Before having kids, I was reasonably slim and fit. After my first child, I gained 5 kilos: a little muffin top, and roundness around my hips and thighs. I wasn’t too worried and promised myself I would lose the weight and get back into shape. That was more than ten years ago.
After two more children I gained more than fifteen kilos. My muffin top had well and truly risen - into a soft, wobbly, high soufflé. It was funny…and sad, how the weight crept up on me.
Food became my friend
The foggy first year after each child, when I was in a constant sleep deprived daze, food became my friend. It was just there and didn’t judge me when I was barely keeping things together. When I was feeling lonely, sad or a like I was a failure, it was there to comfort me. Then I came to depend on food for comfort.
It was easier to eat what was most convenient. Feed the kids first. Eat last. Finish off the food that the kids didn’t eat. Treat myself to that bag of chips, chocolate bar or a few cookies. I had a soft spot for savoury food, especially hot fried chips. I didn't mind them cold either.
Food was also my enemy
I had gotten used to hiding by weight under my uniform of baggy mummy tops and jeans and avoided looking in the mirror.
The kids and I were looking through some photos one day, from a holiday down the beach at Phillip Island. There was a photo of me in my bathers, carrying my youngest on my hips. I wanted to cry because I could barely recognise the overweight woman. I looked like a small whale covered in floral lycra.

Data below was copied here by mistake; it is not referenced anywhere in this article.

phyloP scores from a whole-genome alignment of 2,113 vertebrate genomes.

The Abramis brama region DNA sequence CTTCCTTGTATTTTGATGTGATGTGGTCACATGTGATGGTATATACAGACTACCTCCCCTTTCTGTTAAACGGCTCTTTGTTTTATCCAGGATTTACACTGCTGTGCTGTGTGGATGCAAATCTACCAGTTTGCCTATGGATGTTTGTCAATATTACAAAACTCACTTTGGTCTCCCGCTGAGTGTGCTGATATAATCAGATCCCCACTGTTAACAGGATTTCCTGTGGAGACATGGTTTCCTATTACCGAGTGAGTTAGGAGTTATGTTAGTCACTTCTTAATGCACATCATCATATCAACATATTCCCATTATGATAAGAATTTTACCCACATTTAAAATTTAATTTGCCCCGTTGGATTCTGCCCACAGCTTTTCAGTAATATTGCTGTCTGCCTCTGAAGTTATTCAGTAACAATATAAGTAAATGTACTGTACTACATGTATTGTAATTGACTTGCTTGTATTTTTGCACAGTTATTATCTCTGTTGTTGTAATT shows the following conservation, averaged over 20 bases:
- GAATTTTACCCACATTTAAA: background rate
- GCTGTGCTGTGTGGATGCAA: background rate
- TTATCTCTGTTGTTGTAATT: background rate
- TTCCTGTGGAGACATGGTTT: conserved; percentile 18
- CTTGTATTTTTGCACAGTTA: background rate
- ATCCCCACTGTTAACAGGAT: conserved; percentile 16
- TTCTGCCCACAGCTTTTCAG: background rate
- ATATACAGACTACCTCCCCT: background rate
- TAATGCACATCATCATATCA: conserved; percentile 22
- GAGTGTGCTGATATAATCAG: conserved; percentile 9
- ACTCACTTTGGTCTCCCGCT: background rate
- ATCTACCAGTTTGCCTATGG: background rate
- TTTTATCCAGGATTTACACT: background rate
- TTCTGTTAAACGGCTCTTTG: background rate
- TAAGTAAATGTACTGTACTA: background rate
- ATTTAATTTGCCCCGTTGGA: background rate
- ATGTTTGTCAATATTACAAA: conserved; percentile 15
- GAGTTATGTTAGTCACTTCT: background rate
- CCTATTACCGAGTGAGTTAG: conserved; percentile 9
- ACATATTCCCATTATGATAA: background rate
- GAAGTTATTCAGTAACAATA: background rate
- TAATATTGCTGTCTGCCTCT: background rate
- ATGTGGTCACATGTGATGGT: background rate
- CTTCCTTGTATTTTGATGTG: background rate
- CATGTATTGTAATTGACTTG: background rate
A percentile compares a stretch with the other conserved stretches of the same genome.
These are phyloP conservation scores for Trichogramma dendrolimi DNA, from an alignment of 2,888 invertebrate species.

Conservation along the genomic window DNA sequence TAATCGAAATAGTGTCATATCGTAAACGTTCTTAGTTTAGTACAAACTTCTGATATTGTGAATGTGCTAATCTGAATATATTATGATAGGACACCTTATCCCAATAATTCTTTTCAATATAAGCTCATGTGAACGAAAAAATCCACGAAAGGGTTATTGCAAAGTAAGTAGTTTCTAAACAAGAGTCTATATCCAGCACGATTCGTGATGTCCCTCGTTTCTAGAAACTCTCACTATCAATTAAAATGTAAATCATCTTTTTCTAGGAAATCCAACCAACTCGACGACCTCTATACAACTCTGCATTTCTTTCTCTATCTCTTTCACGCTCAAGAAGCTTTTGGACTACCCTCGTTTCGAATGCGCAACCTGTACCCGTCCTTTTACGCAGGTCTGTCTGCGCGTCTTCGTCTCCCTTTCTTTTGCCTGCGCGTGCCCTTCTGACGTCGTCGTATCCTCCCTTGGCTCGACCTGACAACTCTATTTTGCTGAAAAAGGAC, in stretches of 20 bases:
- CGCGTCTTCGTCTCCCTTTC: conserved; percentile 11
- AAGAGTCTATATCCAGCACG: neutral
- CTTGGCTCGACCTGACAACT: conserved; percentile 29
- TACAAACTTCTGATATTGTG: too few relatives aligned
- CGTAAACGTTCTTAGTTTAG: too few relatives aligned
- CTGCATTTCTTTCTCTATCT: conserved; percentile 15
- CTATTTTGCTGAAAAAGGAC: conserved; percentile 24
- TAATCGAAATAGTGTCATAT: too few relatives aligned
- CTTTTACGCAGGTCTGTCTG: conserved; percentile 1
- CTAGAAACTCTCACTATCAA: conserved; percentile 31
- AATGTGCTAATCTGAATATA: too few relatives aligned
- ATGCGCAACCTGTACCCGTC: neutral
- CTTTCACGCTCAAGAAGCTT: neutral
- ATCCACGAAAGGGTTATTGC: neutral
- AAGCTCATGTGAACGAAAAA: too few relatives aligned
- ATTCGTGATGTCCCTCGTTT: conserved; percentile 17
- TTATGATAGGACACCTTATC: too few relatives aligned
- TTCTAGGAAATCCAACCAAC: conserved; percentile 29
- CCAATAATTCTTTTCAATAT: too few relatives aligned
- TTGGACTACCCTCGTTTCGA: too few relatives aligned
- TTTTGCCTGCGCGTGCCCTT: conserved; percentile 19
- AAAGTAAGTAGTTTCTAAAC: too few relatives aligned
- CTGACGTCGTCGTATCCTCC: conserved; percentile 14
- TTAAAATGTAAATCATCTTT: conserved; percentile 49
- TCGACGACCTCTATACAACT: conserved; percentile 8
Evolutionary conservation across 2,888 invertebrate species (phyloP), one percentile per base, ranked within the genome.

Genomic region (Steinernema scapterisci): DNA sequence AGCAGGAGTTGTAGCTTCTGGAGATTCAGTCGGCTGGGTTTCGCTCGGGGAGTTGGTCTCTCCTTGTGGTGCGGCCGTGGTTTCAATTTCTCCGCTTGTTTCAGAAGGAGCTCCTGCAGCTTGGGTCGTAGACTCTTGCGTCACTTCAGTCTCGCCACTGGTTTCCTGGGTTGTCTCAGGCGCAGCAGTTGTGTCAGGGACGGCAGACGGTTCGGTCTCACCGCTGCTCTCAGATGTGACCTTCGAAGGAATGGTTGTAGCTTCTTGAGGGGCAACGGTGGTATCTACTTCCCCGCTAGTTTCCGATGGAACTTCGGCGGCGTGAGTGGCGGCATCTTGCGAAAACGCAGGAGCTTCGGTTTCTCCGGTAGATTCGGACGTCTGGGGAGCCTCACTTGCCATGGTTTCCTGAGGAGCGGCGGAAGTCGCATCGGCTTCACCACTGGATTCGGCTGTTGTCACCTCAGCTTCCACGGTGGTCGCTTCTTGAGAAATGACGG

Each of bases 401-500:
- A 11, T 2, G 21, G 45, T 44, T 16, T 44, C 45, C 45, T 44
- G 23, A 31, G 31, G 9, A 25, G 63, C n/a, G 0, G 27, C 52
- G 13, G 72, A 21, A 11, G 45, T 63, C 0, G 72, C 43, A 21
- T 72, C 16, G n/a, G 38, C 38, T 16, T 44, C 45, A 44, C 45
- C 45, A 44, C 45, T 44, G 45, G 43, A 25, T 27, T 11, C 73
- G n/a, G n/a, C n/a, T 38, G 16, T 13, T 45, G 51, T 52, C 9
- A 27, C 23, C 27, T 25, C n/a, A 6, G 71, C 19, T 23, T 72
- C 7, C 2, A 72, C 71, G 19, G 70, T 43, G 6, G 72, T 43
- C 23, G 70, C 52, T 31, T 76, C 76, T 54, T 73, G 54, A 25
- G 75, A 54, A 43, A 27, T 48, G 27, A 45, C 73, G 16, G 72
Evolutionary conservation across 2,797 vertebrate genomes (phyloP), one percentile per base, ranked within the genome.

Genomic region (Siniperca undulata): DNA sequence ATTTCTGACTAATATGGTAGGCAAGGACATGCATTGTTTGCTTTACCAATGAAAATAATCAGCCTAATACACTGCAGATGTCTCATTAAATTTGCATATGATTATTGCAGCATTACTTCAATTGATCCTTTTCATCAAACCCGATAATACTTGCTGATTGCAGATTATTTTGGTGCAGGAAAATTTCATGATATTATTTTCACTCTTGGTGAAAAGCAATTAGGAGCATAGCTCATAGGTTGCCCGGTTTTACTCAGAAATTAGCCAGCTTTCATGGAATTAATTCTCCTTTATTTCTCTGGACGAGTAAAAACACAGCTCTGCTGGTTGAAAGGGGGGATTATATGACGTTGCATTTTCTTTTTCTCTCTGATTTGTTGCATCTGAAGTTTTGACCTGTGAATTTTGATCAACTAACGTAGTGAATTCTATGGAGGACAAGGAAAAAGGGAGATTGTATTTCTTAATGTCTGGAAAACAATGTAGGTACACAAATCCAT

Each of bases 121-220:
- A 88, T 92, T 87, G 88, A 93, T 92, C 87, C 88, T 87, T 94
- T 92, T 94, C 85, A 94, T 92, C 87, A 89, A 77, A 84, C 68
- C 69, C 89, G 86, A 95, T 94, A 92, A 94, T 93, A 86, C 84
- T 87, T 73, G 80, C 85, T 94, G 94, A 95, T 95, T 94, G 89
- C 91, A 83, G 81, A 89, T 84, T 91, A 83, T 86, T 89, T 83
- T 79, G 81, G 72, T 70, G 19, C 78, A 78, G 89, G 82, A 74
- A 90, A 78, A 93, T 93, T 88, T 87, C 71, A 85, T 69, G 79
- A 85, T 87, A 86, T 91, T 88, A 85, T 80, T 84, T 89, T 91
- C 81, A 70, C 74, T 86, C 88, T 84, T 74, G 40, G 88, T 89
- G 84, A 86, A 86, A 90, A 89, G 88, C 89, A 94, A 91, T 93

My battle with food and emotions
After that came the weeks of strict dieting followed by lapses of binge eating. I’d say to myself “I’ll be good again next week.” Or the week after. Or the week after. When I lapsed, I would punish myself with a stricter diet. And of course, I would then eat even more. It was exhausting physically and emotionally.
During two of my pregnancies, I had gestational diabetes. With my erratic, emotional eating my weight only got worse. I feared gaining more weight and becoming diabetic. In desperation I talked to my doctor who referred me to the dietitian who helped me when I had gestational diabetes.
Are you in a battle with food and emotional eating?
A dietitian and our Craving Change Program can help take the judgement away. No more good/bad foods or self, no more yo-yo dieting. Learn how to be in control of your eating, overcome emotional eating, improve your relationship with food and eat mindfully.
When: Tuesdays ‘sessional’ bookings essential.
Time: 5.00pm – 6.30pm
Cost: $15 per session.
New program starts in 2019.
Call 9028 0153 to secure your spot in the next program